Do you really have any idea what you desire in a romantic partner?
No, not really.
“People will readily tell you what they value in a romantic partner,” said Eli Finkel, associate professor of psychology at Northwestern and co-author of the study. “But study after study shows that those preferences don’t predict whom daters are actually attracted to when they meet flesh-and-blood partners. Now we can get under the hood with this quirky methodology to see what people actually prefer in live-interaction settings.”
Paul W. Eastwick, assistant professor of psychology at Texas A&M University and lead author of the study, says that the findings raise questions about the way we determine what people want in a partner.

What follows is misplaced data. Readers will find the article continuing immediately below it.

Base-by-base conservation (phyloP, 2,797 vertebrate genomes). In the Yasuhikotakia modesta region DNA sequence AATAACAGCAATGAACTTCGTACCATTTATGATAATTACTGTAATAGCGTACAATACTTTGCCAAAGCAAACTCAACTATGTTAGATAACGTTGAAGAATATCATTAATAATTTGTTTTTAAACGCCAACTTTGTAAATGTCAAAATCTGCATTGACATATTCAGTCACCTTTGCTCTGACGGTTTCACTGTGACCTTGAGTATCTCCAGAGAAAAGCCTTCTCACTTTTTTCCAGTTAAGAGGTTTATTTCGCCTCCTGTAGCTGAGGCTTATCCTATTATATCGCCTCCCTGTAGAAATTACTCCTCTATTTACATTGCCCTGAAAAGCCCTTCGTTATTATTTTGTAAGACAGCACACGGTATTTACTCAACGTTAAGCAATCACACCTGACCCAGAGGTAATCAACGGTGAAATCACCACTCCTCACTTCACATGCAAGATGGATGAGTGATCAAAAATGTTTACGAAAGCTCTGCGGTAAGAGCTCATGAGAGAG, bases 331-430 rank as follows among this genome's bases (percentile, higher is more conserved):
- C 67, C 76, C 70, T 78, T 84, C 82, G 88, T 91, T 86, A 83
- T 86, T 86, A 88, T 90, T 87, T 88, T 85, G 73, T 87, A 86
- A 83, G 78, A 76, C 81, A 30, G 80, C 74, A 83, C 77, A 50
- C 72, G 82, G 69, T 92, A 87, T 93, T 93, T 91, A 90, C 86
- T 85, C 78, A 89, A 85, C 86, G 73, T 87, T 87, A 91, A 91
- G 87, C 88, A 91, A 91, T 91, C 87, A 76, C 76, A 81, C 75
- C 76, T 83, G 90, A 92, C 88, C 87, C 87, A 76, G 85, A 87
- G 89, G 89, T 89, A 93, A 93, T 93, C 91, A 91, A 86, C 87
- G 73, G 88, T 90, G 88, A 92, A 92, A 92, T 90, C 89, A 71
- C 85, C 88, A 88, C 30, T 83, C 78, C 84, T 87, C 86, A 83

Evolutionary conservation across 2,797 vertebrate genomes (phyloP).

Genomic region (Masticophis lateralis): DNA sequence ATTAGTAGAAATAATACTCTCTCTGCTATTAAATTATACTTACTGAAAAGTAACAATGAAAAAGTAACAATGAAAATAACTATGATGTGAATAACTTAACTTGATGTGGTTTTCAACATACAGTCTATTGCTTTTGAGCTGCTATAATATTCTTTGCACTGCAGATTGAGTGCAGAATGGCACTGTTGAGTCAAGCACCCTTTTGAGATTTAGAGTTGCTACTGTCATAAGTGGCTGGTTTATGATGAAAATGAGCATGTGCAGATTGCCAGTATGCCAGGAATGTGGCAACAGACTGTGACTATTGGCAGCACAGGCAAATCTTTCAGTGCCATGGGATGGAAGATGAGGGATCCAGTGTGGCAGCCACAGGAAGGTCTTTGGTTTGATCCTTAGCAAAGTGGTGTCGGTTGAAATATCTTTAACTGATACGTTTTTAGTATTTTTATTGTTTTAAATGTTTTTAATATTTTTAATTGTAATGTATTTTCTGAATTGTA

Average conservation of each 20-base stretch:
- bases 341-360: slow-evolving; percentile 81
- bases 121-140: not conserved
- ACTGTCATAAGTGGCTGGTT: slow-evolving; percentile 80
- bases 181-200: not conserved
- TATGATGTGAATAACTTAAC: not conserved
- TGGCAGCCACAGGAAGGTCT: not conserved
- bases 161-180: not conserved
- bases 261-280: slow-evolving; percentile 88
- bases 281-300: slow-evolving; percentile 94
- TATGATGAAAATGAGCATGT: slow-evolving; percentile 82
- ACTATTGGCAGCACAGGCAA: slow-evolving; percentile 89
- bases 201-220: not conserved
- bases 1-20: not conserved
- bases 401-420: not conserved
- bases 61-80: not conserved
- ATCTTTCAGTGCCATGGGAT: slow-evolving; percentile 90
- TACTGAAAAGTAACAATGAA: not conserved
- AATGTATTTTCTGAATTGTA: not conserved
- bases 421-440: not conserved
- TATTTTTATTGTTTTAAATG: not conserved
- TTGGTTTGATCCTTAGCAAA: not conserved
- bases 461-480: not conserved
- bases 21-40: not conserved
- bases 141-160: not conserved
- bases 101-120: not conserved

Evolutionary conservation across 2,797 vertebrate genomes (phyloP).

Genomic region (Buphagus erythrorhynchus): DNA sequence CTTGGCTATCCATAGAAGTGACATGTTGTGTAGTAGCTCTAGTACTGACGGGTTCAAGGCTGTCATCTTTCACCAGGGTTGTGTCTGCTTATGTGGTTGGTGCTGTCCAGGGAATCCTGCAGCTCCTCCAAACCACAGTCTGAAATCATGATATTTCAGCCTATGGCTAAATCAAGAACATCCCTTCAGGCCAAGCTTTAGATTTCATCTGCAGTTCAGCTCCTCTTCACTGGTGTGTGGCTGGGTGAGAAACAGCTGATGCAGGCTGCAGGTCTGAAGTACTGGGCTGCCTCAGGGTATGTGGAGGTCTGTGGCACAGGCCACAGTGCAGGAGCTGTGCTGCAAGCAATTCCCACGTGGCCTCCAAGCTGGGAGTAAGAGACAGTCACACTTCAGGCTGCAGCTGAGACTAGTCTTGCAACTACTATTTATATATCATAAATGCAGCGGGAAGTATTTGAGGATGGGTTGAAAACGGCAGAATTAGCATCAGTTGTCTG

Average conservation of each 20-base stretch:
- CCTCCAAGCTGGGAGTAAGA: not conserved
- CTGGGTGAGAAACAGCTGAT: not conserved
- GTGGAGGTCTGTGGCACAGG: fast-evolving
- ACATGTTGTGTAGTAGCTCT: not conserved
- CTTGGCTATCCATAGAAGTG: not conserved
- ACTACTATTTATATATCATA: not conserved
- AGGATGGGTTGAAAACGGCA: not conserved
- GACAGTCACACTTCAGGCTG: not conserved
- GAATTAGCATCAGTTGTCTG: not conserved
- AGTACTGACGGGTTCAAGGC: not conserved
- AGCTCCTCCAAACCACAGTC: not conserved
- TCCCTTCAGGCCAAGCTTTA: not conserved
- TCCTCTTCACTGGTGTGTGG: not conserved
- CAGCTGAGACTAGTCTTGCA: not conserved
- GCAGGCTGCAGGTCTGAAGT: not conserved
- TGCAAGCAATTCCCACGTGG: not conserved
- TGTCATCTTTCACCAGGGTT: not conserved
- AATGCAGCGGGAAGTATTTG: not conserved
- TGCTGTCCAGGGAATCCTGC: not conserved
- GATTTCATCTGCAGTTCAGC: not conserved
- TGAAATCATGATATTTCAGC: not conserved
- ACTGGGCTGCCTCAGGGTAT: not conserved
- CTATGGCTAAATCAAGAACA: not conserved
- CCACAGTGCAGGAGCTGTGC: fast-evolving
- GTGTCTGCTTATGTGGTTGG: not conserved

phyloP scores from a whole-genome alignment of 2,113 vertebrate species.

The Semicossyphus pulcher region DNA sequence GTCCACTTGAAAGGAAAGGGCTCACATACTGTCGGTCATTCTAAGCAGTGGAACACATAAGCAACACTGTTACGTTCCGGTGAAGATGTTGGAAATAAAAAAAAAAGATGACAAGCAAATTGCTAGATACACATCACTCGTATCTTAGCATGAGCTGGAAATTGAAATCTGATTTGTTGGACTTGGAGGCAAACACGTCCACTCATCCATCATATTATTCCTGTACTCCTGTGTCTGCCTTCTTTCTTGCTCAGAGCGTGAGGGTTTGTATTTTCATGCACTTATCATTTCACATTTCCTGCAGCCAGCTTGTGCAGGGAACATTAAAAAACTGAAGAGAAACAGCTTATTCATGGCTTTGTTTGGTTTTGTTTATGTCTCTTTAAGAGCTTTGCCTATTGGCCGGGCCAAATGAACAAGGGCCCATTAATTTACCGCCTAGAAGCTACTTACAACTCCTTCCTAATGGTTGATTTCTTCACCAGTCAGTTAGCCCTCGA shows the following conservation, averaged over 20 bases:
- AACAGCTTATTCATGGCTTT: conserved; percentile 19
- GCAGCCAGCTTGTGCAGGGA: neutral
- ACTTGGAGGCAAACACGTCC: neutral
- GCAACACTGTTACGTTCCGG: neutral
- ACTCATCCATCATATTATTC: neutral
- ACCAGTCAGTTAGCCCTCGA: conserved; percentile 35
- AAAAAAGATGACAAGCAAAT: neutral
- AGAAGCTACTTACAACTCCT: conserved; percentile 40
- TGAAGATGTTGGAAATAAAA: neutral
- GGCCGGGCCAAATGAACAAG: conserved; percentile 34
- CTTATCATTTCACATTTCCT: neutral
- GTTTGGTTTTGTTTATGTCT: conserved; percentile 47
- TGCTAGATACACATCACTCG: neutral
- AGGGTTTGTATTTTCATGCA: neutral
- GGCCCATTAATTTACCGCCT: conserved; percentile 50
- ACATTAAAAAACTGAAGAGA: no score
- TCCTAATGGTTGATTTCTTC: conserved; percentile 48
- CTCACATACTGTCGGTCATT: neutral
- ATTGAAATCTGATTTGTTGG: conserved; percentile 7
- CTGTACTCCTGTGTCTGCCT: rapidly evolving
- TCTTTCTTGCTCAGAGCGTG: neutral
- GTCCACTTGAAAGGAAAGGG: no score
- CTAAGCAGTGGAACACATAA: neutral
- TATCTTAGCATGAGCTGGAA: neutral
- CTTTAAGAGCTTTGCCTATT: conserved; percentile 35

“If a person tells me, for example, that she doesn’t care about how attractive a guy is, our research suggests that her claim isn’t worth all that much,” Eastwick said. “Instead, it would actually be more useful to measure her reaction times on this new task.”
“In many cases, people’s consciously stated attitudes and preferences predict their behavior quite well,” Eagly said. “But in the case of attraction, people’s implicit, unconscious preferences seem to do a better job.”
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